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The American Health Lawyers Association published a paper in April 2018 documenting the increase in legal proceedings against health care providers. The reason: non-compliance with the Americans with Disabilities Act (ADA), passed 28 years ago. Are you confident you understand the requirements?
Since July 2012, further efforts have been made to enforce compliance with the Department of Justice’s Barrier-Free Health Care Initiative. In large part, the initiative seeks to uphold ADA regulations regarding deaf and hard of hearing individuals. It requires healthcare entities to supply auxiliary aids and services to effectively communicate with patients and their companions. This applies to hospitals, emergency rooms, professional offices for providers, and state university health services, among others.
“Title III of the ADA requires health care providers to ensure that their communications with people with hearing disabilities are as effective as their communications with people without disabilities.”
With settlements enforcing these regulations at 46 different healthcare providers to date, it’s important to know if your organization is compliant. Use the questions below to get started.
Many mediums can enable effective communication with deaf and hard of hearing patients. The specific resources a facility may be required to use vary depending on factors such as size, location, and type of service. Nonetheless, all of the services listed by the Barrier-Free Health Care Initiative should be considered for use.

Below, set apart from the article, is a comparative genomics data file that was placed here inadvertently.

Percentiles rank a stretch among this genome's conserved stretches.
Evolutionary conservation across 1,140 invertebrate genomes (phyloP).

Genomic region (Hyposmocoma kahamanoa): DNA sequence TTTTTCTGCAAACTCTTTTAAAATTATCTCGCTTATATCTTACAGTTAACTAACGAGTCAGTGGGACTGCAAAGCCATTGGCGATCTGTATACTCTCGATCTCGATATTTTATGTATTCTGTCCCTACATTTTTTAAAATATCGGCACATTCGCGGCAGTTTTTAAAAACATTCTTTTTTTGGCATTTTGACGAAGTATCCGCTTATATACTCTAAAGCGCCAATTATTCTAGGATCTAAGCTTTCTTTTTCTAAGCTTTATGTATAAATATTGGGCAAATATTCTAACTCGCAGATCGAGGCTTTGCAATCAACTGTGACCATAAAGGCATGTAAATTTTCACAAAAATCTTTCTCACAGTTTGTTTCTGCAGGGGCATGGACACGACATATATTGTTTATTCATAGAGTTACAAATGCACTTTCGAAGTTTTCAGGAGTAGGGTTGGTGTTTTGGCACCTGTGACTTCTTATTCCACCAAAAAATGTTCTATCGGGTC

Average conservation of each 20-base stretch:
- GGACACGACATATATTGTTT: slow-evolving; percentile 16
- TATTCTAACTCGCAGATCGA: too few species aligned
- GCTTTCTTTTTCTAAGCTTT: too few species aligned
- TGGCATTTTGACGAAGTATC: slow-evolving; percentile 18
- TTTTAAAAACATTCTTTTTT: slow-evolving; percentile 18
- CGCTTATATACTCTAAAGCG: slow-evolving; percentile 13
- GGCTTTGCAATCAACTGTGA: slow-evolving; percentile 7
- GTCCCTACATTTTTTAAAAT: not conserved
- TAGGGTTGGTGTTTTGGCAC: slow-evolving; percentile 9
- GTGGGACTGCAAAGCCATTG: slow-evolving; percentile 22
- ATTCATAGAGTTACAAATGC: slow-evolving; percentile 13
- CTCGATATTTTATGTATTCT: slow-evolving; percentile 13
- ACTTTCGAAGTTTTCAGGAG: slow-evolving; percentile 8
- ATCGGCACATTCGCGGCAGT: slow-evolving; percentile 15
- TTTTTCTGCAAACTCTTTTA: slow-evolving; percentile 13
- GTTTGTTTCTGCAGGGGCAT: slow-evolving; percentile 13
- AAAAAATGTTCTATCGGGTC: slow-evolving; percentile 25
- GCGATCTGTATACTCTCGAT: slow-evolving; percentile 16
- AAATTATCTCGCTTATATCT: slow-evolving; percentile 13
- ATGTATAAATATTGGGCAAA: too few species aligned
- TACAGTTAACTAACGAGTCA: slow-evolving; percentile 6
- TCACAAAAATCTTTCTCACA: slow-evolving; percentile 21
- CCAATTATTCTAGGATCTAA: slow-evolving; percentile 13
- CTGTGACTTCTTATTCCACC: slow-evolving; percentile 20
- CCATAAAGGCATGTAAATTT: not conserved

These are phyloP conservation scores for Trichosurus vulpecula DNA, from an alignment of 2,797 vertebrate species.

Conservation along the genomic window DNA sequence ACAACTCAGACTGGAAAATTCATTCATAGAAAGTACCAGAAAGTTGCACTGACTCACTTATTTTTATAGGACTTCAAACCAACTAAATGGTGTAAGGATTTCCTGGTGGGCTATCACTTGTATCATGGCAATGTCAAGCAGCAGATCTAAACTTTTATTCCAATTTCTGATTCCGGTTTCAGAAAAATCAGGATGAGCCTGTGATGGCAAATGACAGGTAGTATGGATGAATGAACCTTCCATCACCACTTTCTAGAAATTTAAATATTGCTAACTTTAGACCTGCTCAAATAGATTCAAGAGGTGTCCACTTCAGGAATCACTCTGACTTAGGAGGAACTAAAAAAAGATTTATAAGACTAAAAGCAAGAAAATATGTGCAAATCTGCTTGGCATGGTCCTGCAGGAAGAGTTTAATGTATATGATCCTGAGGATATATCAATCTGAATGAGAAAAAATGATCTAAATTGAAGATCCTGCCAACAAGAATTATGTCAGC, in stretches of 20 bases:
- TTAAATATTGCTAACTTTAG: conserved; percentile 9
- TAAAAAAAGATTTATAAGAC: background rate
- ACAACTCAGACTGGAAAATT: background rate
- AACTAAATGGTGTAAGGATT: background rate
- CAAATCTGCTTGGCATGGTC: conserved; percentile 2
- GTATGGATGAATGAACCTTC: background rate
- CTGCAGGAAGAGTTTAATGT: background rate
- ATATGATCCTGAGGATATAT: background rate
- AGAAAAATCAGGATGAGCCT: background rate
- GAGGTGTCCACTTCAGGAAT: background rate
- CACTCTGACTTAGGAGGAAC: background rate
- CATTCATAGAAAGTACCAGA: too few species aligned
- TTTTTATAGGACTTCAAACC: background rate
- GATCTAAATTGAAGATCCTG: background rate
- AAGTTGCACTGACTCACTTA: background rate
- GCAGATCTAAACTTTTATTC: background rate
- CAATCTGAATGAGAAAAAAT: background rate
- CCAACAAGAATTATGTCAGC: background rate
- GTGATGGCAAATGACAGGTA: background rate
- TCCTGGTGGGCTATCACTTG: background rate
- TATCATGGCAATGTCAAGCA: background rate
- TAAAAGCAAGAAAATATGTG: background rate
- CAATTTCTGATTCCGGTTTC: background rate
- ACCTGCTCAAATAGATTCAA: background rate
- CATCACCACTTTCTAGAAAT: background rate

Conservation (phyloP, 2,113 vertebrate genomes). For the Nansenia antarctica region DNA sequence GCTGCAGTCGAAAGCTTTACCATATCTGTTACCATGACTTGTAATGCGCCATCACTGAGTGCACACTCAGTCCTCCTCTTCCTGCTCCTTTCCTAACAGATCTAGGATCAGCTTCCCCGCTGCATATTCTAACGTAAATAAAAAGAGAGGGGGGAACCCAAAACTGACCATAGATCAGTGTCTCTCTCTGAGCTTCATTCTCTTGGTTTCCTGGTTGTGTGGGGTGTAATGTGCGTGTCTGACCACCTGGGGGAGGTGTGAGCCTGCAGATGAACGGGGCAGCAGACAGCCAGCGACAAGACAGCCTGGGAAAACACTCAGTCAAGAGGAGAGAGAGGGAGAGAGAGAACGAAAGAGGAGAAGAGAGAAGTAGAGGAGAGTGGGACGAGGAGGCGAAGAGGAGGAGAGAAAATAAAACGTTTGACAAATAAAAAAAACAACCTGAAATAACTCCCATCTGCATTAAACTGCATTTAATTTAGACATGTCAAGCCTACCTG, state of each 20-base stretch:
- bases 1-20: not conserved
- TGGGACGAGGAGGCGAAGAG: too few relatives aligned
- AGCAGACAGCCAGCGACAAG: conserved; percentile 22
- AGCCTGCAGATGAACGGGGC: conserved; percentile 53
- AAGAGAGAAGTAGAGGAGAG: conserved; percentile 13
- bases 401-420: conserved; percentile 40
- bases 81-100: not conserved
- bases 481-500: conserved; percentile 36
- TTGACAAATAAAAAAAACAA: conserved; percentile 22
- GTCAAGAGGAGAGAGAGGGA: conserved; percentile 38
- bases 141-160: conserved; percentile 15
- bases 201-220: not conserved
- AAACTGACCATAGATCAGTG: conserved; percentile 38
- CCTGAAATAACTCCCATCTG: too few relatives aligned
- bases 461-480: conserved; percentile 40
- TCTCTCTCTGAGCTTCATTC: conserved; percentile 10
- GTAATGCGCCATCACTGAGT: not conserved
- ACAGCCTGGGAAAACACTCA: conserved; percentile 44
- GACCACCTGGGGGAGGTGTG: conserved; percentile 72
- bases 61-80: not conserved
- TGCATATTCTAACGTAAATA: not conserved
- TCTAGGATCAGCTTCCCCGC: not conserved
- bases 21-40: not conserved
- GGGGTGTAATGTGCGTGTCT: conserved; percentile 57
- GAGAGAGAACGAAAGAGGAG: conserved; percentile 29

While written notes and forms may be sufficient for conversations that are simple or require little interaction, these are not sufficient for more complicated medical information. American Sign Language (ASL), as well as other sign languages, are structured differently than written and spoken language. It should never be assumed that an individual who uses ASL has the same proficiency in written language as the health care staff.
Qualifying aids and services include interpreters (sign language, cured speech, and oral), teletypewriters (TTY), visual alarms, closed captions for television, and Computer Assisted Real-time Transcription (CART).
A 2013 press release for the initiative states that eight facilities, “By not providing a sign language interpreter or otherwise communicating effectively with the individuals who are deaf, the facilities and doctors were compromising the overall health of their patients.” As these interpreters must be trained in complex medical vocabulary in order to effectively communicate, a family member or companion of the patient cannot stand in as one under these regulations.
In addition to their qualifications, an ADA Business Brief specifies that interpreters must also be “readily available on a scheduled basis and on an unscheduled basis with minimal delay, including on-call arrangements for after-hours emergencies.”
For smaller facilities, it may be unrealistic to have your own interpreter as a full-time staff member. An option available to these organizations to meet compliance is partnering with an external language vendor that offers video and on-site interpreting.
While the most commonly used sign language is ASL, with over 500,000 users in the U.S. alone, it is estimated that there are between 138 to 300 different types of sign language used globally.
In choosing which sign language or service to use, the ADA states that “Title II (state and local government) entities are required to give primary consideration to the choice of aid or service requested by the person who has a communication disability.” Although American healthcare providers may not frequently need to use other types of ASL, this statement illustrates the importance of having access to them.
By partnering with an external language vendor, it’s possible to provide other types of sign language to patients.
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